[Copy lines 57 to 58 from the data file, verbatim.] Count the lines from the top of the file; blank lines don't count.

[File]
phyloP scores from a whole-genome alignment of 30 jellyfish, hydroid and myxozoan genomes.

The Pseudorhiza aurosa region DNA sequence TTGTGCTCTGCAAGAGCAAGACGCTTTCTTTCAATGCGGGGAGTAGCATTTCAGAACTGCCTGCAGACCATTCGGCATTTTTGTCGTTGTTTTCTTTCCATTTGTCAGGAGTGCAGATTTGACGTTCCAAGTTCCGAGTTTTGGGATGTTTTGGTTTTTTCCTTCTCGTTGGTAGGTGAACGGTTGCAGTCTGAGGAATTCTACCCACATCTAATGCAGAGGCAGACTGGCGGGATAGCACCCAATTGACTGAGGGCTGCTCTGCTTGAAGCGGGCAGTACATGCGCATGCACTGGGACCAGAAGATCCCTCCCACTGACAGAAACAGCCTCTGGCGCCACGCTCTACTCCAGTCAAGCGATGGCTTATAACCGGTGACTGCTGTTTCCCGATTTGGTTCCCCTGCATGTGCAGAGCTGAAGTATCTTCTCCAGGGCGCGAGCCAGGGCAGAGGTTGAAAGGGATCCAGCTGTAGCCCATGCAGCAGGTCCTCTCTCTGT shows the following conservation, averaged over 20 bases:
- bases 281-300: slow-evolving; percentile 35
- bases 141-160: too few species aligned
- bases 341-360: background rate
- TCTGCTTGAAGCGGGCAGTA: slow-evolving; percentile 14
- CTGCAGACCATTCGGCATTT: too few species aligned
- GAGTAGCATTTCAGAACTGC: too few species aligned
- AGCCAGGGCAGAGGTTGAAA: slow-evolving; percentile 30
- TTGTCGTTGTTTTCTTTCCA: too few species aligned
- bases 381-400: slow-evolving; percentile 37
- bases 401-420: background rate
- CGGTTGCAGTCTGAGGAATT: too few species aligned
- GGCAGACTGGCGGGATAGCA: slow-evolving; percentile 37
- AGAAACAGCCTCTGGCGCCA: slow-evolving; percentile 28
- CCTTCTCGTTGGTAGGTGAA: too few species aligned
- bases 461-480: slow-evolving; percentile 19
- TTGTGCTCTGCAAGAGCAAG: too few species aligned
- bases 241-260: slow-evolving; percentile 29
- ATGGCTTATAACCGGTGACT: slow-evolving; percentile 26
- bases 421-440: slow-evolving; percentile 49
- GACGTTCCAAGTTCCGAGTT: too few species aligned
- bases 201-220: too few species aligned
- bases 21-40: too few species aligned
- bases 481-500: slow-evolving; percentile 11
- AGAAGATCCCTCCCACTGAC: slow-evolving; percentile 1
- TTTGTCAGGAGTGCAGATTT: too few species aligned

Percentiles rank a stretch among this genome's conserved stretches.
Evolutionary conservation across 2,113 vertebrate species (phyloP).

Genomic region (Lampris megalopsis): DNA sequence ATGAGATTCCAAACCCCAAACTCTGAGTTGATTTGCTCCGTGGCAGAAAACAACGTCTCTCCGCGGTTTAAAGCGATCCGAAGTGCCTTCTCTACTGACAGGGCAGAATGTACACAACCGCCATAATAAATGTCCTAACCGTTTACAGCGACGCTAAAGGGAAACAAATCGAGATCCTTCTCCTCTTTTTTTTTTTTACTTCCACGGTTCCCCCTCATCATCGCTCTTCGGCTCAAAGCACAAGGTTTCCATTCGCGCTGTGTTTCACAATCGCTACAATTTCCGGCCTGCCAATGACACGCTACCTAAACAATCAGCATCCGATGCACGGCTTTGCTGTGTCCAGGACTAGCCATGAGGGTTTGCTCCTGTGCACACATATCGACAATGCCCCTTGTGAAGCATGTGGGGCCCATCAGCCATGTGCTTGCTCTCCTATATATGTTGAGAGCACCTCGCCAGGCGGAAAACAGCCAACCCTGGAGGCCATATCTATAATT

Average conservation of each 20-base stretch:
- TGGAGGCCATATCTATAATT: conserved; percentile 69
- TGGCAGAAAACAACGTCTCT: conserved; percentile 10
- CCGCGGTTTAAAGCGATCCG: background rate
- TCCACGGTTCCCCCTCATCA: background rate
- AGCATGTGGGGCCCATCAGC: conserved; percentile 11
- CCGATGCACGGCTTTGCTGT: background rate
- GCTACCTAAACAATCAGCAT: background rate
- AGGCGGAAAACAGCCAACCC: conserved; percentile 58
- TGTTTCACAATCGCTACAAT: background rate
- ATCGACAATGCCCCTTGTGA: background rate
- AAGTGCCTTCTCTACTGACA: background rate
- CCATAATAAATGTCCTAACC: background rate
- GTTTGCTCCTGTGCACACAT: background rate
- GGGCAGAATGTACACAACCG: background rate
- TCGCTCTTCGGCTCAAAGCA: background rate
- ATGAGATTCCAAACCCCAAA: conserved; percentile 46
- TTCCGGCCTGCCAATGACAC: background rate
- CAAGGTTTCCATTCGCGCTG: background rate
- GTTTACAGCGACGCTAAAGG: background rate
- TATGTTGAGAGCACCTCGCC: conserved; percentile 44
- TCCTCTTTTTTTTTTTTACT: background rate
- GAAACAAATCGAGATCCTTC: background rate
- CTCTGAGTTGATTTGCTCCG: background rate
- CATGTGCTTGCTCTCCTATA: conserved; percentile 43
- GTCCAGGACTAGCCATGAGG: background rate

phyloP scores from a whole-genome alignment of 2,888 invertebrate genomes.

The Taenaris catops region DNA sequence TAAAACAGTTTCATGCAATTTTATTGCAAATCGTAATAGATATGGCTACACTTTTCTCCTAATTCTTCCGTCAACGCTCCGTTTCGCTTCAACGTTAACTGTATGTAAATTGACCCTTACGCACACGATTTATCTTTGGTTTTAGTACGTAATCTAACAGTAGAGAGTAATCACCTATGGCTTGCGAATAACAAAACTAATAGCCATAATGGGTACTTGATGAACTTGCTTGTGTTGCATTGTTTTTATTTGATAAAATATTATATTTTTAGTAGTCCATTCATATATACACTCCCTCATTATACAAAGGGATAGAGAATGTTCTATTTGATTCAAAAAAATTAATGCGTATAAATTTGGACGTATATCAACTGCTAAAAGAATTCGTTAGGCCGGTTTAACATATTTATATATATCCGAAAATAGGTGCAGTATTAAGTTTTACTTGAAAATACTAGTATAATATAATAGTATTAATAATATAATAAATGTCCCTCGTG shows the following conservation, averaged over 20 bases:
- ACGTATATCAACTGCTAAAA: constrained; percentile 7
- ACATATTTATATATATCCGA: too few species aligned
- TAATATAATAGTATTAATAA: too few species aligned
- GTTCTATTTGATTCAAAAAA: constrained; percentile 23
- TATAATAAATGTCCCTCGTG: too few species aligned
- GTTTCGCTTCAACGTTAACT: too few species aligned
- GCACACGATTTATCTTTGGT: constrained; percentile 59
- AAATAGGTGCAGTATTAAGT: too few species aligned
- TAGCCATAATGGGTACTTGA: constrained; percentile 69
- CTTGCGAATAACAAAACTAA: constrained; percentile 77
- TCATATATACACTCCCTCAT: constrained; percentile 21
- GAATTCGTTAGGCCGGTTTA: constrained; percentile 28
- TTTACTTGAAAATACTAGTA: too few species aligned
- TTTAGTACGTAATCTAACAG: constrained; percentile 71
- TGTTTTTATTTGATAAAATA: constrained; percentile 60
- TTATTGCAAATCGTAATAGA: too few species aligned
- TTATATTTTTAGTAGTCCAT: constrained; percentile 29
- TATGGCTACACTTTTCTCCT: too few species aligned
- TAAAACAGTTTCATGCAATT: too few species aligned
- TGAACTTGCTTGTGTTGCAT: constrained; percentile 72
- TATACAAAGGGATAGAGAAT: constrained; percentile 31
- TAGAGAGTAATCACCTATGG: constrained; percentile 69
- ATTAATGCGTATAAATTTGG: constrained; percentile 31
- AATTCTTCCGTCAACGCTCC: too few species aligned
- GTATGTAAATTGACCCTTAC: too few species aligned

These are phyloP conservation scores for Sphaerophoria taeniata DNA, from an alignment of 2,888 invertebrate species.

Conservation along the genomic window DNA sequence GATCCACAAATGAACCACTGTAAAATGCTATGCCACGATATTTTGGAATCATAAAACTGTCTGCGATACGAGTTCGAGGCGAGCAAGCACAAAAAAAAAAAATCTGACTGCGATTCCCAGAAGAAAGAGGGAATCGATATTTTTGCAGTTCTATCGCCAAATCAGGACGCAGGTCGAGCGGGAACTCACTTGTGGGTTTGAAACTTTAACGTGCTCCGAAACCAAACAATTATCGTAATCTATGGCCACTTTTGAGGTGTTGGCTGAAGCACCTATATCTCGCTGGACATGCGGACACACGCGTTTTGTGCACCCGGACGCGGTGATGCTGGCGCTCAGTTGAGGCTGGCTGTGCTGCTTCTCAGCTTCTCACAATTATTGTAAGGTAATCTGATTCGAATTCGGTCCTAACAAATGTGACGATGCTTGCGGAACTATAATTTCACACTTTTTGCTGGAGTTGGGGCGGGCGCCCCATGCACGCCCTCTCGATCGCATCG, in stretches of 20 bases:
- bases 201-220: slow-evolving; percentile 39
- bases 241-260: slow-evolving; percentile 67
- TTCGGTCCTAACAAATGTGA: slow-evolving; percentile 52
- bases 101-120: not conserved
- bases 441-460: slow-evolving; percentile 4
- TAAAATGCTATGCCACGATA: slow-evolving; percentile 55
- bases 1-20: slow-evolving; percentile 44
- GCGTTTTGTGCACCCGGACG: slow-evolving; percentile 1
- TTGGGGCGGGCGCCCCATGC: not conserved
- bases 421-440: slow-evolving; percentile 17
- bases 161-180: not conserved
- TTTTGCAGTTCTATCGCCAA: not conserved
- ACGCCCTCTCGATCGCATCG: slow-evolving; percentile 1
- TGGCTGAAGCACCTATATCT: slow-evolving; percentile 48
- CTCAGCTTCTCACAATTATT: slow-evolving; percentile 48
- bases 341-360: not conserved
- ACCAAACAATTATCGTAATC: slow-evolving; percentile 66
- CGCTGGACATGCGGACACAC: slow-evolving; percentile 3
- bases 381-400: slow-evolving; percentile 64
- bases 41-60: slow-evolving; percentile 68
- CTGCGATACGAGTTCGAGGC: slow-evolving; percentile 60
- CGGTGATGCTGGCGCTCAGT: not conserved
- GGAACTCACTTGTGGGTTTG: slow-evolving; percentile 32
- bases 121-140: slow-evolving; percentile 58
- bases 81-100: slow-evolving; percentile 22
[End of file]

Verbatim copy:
phyloP scores from a whole-genome alignment of 2,888 invertebrate genomes.

The Taenaris catops region DNA sequence TAAAACAGTTTCATGCAATTTTATTGCAAATCGTAATAGATATGGCTACACTTTTCTCCTAATTCTTCCGTCAACGCTCCGTTTCGCTTCAACGTTAACTGTATGTAAATTGACCCTTACGCACACGATTTATCTTTGGTTTTAGTACGTAATCTAACAGTAGAGAGTAATCACCTATGGCTTGCGAATAACAAAACTAATAGCCATAATGGGTACTTGATGAACTTGCTTGTGTTGCATTGTTTTTATTTGATAAAATATTATATTTTTAGTAGTCCATTCATATATACACTCCCTCATTATACAAAGGGATAGAGAATGTTCTATTTGATTCAAAAAAATTAATGCGTATAAATTTGGACGTATATCAACTGCTAAAAGAATTCGTTAGGCCGGTTTAACATATTTATATATATCCGAAAATAGGTGCAGTATTAAGTTTTACTTGAAAATACTAGTATAATATAATAGTATTAATAATATAATAAATGTCCCTCGTG shows the following conservation, averaged over 20 bases: